THE end of the 1992 United States presidential campaign is good news to Vietnam.
As the latest "rising economic dragon" in Asia, Vietnam is expected to receive large-scale aid and investment from Japan that could lead to a quick erosion of the US-led economic embargo against Hanoi.
During the long US campaign, Japan was wary of offering economic help to its Asian neighbor for fear of being criticized by the lobby for families of US soldiers missing-in-action (MIA) in Vietnam.
The embargo's present aim is to force Hanoi to return the remains of American MIAs. Its original purpose, which Japan and many countries supported, was to punish Vietnam for its 1978 invasion of Cambodia. Last year's settlement of that conflict has opened holes in the embargo and helped to reduce Vietnam's damaging economic isolation.
With the spotlight of the US campaign now gone, Japan is less willing to support the US embargo and will soon announce - perhaps today - that it is granting about $379 million in credit to Vietnam. About half of that low-interest credit will go to help Hanoi pay back overdue debt to Japan.
Japanese companies, a few of which were criticized by the US in 1987 for trying to invest in Vietnam, have been waiting for the start of aid to unleash a major investment offensive. In addition, many firms hope to benefit by building roads, bridges, electric plants, and other public works that Japan's new aid will finance.
Investors from Japan hope to tap Vietnam's natural resources, especially offshore oil; to take advantage of low wages and a strong work-ethic; and to get in early on a market of 67 million people, despite the present level of poverty.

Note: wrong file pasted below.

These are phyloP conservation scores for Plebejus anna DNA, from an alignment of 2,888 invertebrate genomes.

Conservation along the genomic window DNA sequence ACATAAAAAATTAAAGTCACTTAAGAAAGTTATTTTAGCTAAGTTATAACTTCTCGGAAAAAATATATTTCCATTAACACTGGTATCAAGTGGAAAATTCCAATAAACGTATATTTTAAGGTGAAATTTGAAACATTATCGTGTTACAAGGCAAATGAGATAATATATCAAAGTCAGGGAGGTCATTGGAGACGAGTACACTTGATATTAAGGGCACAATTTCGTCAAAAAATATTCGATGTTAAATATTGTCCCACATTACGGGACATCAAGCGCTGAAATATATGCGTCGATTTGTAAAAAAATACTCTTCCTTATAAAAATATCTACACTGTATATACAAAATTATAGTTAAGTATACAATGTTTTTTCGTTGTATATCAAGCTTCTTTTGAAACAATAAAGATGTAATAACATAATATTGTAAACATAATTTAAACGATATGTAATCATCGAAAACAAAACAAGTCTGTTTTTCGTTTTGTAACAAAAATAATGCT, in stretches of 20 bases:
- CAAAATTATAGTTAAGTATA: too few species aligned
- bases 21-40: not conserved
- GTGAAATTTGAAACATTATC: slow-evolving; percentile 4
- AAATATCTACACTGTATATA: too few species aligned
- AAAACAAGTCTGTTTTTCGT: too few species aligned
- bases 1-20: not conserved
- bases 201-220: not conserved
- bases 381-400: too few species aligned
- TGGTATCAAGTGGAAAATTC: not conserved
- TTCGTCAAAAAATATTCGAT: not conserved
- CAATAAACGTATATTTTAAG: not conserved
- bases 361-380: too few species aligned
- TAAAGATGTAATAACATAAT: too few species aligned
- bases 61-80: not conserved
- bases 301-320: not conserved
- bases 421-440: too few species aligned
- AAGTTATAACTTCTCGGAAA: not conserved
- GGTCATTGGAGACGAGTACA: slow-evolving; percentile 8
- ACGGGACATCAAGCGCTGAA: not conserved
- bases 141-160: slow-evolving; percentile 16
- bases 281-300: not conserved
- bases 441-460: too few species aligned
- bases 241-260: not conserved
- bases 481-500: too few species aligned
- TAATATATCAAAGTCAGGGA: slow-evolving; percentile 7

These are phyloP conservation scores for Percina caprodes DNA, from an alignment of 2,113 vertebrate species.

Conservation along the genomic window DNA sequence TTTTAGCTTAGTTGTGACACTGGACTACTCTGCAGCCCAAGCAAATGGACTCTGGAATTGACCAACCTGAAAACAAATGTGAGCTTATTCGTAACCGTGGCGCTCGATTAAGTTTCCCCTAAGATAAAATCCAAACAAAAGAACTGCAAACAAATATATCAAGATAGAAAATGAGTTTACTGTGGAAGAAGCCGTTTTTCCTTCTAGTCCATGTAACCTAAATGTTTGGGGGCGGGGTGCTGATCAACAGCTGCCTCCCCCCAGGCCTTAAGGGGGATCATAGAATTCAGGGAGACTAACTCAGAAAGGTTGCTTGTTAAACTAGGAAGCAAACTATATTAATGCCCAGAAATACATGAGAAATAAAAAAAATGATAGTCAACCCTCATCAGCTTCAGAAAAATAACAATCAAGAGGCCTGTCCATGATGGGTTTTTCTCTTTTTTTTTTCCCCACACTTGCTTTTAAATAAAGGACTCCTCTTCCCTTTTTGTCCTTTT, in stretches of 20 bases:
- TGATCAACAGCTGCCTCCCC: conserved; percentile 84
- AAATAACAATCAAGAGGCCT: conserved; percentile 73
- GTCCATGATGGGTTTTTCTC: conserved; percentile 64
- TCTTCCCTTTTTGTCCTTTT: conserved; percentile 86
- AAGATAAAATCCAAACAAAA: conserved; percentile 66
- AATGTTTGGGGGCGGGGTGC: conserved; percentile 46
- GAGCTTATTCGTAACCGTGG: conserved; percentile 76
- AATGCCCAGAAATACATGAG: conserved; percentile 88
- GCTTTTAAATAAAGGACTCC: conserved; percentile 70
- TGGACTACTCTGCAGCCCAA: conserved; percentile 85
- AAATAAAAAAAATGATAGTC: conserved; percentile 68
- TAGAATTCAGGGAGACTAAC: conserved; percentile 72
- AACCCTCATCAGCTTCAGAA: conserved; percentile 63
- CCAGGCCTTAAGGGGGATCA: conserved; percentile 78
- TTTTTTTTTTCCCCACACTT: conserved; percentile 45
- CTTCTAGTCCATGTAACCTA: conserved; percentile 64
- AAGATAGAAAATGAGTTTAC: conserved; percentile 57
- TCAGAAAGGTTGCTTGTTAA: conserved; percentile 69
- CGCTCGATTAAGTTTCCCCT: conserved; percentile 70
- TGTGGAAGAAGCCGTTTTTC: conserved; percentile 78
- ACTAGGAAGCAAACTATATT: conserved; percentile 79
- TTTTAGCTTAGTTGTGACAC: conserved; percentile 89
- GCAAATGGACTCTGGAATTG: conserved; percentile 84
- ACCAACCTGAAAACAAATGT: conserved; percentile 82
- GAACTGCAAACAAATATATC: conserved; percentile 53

"Japanese companies have been preparing for the green light," says James Paradise, an analyst at Dresdner-ADB Securities in Tokyo. "Vietnam is the new magnet for manufacturing in the region."
Japan's big trading houses have had offices in Vietnam for almost a decade. Under the embargo non-American companies generally conducted trade with Vietnam - unlike aid or investment. Japan is the biggest trade partner of Vietnam, although two-way trade was only about $200 million in the first half of 1992.
But in investment, Japan lags behind Taiwan, Hong Kong, and France, accounting for about 5 percent of total foreign investment. All investors have encountered high levels of bureaucracy, chaos, and corruption, despite a liberal investment law passed in 1989.
By unleashing its investors, Japan could prove to be the propulsion that Hanoi seeks to build a market economy under Communist leadership, much like in China. Still unclear, however, is whether Japan will support Vietnam in receiving credit from the International Monetary Fund. The US, with Japanese acquiescence, has up to now blocked IMF credit that Vietnam needs to attract private lending from foreign banks.
"Japan has tossed the ball to the US, and they are waiting for the US to pitch the ball," says Akira Taguchi, director of the Vietnam Research Economic Institute.
Because of recent progress between the US and Vietnam on the MIA issue and the lame-duck status of President Bush, Japanese officials speculate that the US might soon end the embargo or even set up official ties with Hanoi. "We will not be affected by what the Japanese government may decide," Acting US Secretary of State Lawrence Eagleburger said on a recent trip to Tokyo.